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The ones who take care of us

The study of plants is new for me, but the knowing of their importance is very, very old. It feels like I've lived a thousand lives with the plants as my allies. As a child I was fascinated with plants. I loved to take them apart to see what was inside. It was almost as if every plant was its own little galaxy. Many a flower was sacrificed at the expense of my curiosity and wonder. I think the plants knew of their sacrifice the way a mother sacrifices her body for her children. It was not a "Giving Tree" type sacrifice, but an offering of love so that love may grow into a passion that would meet the world with an offering at some point. Almost 40 years into this life and I am returning to the girlhood curiosity and wonder, honoring the sacrifice of the plants- at last.


It was when the world shut down that the plants met me again. I had always named myself as having a black thumb. I wanted things to grow so much, I would suffocate them in some way. Too much water, not enough sun. Once I even poured salt in my succulent bed to keep the snails at bay, not realizing in the process I would dehydrate my plants into nothingness. It seemed like pipe dream when I decided to grow a vegetable garden, but I was desperate for something that felt like hope and there is nothing that offers more evidence of hope than a newly sprouted seed. So, I dug up the garden bed we had built our kids sandbox in and filled it with the best soil I could find, googled how to start a garden and purchased my first seeds. Soon after the sprouting, we were inundated with pests. It was like everything came out of the woodwork for some fresh veggies. I was stunned at how quickly my little plants were obliterated. I continued to research organic gardening and found some simple natural solutions, none of which worked very well. I almost gave up when the plants' growth was stunted and I dug up the roots to find the most disgusting and happily fattened root maggots eating up all my hard work. I continued on and eventually built a raised bed off the ground and began to have some success growing tomatoes, cucumbers and peppers. The daily ritual of checking for bugs and talking to the plants really did keep me sane (even though that may sound a little crazy) during the lockdown of 2020.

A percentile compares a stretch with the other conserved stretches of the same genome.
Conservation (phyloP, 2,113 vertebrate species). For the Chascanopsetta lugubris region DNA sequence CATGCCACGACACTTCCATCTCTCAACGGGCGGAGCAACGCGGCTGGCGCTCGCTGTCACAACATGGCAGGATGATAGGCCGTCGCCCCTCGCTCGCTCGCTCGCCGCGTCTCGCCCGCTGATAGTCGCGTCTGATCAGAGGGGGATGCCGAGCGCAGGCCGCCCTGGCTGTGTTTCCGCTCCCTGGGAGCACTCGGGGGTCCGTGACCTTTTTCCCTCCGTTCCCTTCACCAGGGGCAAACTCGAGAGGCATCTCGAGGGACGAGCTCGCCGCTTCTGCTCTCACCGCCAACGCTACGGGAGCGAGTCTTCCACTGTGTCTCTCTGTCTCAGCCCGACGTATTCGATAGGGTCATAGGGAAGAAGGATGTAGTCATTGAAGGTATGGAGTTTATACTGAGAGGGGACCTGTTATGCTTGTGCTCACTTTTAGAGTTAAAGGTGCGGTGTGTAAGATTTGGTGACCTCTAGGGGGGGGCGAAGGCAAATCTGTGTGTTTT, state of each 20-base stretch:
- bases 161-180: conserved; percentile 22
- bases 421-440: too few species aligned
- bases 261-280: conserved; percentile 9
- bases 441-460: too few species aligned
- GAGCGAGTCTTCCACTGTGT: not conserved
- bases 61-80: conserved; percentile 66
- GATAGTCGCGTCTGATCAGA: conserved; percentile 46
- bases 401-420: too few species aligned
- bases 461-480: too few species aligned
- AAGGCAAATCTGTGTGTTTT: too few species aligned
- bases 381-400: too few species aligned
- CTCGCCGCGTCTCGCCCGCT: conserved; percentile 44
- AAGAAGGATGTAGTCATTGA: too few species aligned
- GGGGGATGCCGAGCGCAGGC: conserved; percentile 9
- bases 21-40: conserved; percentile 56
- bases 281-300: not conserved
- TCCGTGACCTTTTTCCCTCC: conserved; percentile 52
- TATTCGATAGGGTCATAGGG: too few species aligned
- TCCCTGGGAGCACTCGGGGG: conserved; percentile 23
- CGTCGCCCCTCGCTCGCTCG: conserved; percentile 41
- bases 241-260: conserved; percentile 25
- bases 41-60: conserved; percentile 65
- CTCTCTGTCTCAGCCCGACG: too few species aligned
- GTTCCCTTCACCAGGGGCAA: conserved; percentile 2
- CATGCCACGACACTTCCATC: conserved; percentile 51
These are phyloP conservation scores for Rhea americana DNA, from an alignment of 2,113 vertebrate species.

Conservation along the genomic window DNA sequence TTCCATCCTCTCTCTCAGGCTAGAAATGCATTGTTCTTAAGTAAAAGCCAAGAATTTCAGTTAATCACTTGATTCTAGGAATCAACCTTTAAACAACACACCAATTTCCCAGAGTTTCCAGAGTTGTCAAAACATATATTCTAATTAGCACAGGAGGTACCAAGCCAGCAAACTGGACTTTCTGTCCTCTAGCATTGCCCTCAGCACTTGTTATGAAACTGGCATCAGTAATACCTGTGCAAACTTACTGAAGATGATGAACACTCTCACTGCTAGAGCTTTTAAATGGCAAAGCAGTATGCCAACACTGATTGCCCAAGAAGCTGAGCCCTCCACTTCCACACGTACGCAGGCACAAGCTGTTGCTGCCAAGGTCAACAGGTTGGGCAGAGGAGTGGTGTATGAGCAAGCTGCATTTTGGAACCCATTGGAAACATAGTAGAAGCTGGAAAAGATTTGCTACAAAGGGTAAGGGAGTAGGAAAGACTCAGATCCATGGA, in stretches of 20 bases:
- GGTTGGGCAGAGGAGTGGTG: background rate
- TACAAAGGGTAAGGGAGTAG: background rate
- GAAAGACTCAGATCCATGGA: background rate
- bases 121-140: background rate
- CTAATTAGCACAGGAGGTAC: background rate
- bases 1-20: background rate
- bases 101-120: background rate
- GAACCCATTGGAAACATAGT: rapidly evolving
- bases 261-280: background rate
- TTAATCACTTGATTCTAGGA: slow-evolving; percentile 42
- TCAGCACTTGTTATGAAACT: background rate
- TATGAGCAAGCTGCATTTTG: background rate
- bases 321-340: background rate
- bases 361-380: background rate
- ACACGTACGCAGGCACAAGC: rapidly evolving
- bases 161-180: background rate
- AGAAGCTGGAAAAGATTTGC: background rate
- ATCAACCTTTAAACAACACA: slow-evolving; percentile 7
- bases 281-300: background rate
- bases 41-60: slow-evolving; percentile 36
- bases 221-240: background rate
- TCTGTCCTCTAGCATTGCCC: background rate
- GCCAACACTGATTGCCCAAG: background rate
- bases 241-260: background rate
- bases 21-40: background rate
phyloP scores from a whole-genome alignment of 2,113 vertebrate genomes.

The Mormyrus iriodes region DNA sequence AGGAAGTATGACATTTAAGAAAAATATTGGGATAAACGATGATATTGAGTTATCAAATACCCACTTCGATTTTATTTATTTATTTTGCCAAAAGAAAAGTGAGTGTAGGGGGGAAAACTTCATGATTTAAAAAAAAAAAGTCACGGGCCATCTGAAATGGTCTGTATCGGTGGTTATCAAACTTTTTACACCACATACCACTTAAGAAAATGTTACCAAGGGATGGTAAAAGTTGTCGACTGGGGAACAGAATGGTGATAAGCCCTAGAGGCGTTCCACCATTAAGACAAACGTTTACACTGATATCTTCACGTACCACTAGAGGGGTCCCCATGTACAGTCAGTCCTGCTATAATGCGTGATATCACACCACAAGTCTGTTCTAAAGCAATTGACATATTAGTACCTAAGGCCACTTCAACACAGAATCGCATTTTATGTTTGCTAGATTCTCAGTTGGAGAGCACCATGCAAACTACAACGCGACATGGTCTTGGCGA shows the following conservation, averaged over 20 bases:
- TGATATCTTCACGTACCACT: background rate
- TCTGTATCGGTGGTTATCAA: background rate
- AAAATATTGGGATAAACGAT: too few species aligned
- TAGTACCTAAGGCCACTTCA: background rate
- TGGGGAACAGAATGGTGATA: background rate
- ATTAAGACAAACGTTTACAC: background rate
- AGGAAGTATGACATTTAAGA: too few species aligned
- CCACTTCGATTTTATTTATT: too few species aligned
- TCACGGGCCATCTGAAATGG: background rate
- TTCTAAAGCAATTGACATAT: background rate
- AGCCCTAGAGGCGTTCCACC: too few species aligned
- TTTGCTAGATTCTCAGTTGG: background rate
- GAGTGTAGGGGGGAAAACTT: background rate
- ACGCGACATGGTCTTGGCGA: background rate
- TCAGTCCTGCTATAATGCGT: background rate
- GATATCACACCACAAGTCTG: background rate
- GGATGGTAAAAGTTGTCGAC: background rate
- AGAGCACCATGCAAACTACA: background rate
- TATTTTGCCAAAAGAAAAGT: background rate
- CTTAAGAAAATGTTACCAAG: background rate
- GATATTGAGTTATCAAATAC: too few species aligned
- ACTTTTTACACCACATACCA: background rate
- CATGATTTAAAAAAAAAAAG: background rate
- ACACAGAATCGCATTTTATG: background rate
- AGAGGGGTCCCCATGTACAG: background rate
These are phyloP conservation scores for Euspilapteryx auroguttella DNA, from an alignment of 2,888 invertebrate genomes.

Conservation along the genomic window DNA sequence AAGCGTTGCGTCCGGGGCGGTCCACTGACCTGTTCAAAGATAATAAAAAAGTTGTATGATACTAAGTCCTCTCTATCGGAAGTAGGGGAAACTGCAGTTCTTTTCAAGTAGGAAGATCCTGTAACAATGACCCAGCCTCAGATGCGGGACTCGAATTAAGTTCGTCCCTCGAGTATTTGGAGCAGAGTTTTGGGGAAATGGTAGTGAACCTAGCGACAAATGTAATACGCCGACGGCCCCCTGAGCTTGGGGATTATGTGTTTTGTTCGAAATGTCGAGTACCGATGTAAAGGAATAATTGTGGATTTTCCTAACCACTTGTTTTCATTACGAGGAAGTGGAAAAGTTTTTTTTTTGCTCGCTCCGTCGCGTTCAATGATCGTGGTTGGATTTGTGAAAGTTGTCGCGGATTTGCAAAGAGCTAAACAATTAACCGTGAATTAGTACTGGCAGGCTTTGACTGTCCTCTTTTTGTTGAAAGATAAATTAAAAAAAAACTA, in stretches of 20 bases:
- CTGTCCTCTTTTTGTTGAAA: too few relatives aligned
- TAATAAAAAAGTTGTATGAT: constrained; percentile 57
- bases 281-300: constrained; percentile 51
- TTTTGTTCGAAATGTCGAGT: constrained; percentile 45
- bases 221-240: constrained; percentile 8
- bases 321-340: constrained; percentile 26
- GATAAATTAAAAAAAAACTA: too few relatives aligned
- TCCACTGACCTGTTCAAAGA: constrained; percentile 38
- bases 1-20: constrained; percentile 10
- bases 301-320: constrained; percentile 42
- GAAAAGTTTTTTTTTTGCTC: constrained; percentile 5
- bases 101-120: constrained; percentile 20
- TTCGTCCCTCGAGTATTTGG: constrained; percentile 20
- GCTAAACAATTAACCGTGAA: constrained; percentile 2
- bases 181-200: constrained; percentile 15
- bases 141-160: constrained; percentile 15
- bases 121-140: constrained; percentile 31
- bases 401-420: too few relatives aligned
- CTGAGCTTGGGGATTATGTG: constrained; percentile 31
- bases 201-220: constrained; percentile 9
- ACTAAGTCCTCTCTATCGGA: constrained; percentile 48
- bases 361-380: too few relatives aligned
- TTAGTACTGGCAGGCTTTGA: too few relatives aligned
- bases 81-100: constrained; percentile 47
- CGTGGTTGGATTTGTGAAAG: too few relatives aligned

A couple of short years later, I stand in a massive garden about 1400 miles east, built by myself and my husband and I walk through the herbs, berries, and veggies still picking off bugs and talking to the plants. I think in some ways they saved me. About the same time we built the garden, my dearest friend offered me the book "Braiding Sweetgrass" by Robin Wall Kimmerer. I immediately fell in love with it and would only read about a chapter a week because I wanted to savor the content, so beautifully expressed. I recently began my path of becoming an herbalist and the first book on the list for my current herbalism program was "Braiding Sweetgrass." It was then I knew it was the right fit. As I reread this profound book, I soaked in the wisdom of the native languages spoken on the land I live on now calling plants, "the ones who take care of us." I know they have taken care of me in more ways than I could have imagined. The plants have met me amidst massive transition and change, carried me through illness and pain, and offered me hope when it felt impossible to find elsewhere. We are currently faced with a difficult decision to leave our garden and home we settled into, those I thought I would grow old with. What I know I can count on is that the plants will meet me where I land, with exactly the medicine needed to support me. I can relax knowing they will take care of me.


As I journey into the world of herbalism, I look forward to sharing the wisdom passed to me in connection and relation to my current nervous system work. If you're interested in purchasing organic herbs, check out Mountain Rose Herbs. They carry a wide variety of organically harvested herbs as well as a variety of essential oils and other materials to support engaging with plants in a meaningful way. Enjoy.





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